This post is about cleaning the glass cooktop.
*disclosure - this post contains affiliate links. I might make a few cents if you purchase something you've seen in this post but your price does not change. This helps offset the cost of operating this blog and materials for the projects involved here. This post is not sponsored by any brand. Thank you for your continued support*
But first, there's a little story to this appliance. When we moved into our house 6 1/2 years ago, there was a white stove here. Not that I dislike white, but there's a stainless hood, and we bought a stainless fridge (at a scratch and dent sale) when we moved in because the previous homeowners took their white fridge with them.
I liked the idea of matching appliances but didn't want to fork out the money for a stainless stove when the white one worked perfectly fine. I wished to myself that I could find a deal on a used one. And I did. A local homeowner was selling theirs and I got it on the cheap. BUT, it was filthy. The top had dark circles from where pots had boiled over and gunk was caked on it.
I bought it anyway, took it home and spent probably an hour scrubbing the top. We had to switch out the cord, but thank heavens for the internet and good instructions for that. We plugged it in, cleaned the oven, and it looked just like new. Happy me. Moral of the story: you can find it cheap and clean it up!
Ok, enough of the story.
Let me clarify here that I am NOT a clean freak. Not by any stretch of the imagination. I've never posted a tour of our kitchen because...well... we live in there and it gets messy. And usually stays messy. I cook a lot. Probably 5 nights per week.
My kids also like to cook and they are messy. Especially when my 13-year-old makes mac and cheese. Even my husband cooks sometimes on the weekends. He loves to make scrambled eggs. And again, it gets messy.
But when I have a few minutes with nothing to do (ha!), I like to make my cooktop sparkle. Maybe it's because I'm a tiny bit OCD, but I love it when there's a reflection on the cooktop or the sink. Is it just me?
So here's my secret (although I'm sure many of you already know about this wonder product): Bar keepers friend.
I've tried other products, but this just can't be beat. It lasts forever and only costs pennies per use.
Take a good look because it won't stay this clean for too long. But again, it doesn't take long to get it clean again.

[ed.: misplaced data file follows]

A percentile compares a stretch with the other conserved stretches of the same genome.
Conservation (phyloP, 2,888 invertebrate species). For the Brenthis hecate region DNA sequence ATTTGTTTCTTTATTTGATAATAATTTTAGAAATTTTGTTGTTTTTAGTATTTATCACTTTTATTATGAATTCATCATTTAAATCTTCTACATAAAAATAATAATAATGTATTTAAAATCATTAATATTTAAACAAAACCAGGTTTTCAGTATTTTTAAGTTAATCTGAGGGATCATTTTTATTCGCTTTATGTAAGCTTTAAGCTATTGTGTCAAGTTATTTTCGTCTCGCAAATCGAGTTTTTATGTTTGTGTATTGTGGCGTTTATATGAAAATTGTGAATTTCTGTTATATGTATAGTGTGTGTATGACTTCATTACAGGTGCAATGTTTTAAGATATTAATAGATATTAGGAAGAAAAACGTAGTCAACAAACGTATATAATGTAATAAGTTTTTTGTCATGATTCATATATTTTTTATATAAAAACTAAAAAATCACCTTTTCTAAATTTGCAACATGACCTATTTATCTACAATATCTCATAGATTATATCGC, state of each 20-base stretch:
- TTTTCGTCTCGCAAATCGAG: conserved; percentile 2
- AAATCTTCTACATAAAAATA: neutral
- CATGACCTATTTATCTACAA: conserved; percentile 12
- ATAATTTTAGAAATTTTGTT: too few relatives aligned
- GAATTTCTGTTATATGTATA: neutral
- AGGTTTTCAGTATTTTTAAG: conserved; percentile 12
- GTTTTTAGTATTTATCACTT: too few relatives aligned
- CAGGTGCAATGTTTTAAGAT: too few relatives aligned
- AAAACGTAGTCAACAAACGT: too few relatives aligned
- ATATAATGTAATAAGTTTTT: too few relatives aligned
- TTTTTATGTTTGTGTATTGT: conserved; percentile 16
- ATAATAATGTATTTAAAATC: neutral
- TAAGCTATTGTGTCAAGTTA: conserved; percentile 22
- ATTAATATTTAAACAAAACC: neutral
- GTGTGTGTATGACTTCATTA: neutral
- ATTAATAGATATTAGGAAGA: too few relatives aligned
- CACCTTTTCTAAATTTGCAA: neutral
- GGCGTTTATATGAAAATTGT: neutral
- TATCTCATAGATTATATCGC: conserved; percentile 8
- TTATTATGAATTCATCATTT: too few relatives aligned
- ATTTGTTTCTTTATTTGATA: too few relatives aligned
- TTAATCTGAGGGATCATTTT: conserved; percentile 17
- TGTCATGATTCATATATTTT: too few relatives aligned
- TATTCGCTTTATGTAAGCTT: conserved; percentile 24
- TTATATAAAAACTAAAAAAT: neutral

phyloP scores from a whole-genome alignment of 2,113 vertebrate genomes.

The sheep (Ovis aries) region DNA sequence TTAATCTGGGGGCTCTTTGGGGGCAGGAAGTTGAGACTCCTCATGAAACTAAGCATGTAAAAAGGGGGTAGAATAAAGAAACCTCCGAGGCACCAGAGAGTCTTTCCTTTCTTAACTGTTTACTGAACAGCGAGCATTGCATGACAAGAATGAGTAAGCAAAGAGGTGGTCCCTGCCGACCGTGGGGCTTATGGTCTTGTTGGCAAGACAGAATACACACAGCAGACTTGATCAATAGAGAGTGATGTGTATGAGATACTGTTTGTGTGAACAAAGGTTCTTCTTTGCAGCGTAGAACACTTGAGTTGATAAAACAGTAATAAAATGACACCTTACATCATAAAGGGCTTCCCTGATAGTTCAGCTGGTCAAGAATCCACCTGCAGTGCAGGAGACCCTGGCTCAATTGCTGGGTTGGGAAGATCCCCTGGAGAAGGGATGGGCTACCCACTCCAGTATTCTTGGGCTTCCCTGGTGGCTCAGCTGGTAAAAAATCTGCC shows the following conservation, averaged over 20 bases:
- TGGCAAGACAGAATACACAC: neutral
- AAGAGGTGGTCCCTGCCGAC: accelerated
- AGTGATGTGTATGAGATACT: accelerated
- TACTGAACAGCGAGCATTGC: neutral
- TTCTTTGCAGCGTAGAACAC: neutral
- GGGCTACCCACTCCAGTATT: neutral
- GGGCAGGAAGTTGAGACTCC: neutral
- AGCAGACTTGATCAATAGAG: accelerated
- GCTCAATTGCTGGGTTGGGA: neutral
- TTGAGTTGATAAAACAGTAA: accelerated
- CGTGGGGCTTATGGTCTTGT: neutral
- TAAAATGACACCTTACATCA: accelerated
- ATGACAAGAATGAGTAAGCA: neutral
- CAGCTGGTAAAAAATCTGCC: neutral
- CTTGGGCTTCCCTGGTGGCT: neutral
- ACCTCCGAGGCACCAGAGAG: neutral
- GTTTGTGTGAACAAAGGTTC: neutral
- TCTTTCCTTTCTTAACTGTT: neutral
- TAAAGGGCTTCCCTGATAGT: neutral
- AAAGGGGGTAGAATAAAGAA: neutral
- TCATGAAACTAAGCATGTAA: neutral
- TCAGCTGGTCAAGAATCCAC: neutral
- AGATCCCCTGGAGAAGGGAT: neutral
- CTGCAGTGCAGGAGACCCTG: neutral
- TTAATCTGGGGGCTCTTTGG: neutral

Here's my routine:
1. Clean off any buildup of gunk with a damp rag or sponge. If there's any stubborn spots I let the damp cloth rest on it for a few minutes and then it usually wipes off fairly easily.
2. Rinse out the cloth/sponge/rag until it's clean. Then dampen the entire surface of the cooktop.
3. While the surface is still damp, lightly sprinkle the bar keepers friend over the entire cooktop.
4. Use a damp sponge (I use one that has a scrubber on one side) and work in circles, concentrating on any areas that have cooked-on or burned-on food. You might have to use some elbow grease on the tougher areas, but with a little work it should come clean.
5. Rinse out your sponge and wipe the surface clean.
6. Buff or wipe the surface dry with a smooth cloth. I have one particular dish towel that I use for this that doesn't leave any streaks. It's not a terry cloth type towel, but is a smoother, tighter weave.
7. That's it. You're done. Enjoy it while it lasts!
If you found this tip helpful, check out my other homekeeping tips:
Other tutorials that I've written:
- How to Paint Paneling like a Pro
- How to paint your floor to look like tiles
- How to refinish furniture
Let me know if you use bar keepers friend for other jobs. I use it in my sink and also to get stains out of our countertops. It's like magic in a can.
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*disclosure - this post contains affiliate links. I might make a few cents if you purchase something you've seen in this post but your price does not change. This helps offset the cost of operating this blog and materials for the projects involved here. This post is not sponsored by any brand. Thank you for your continued support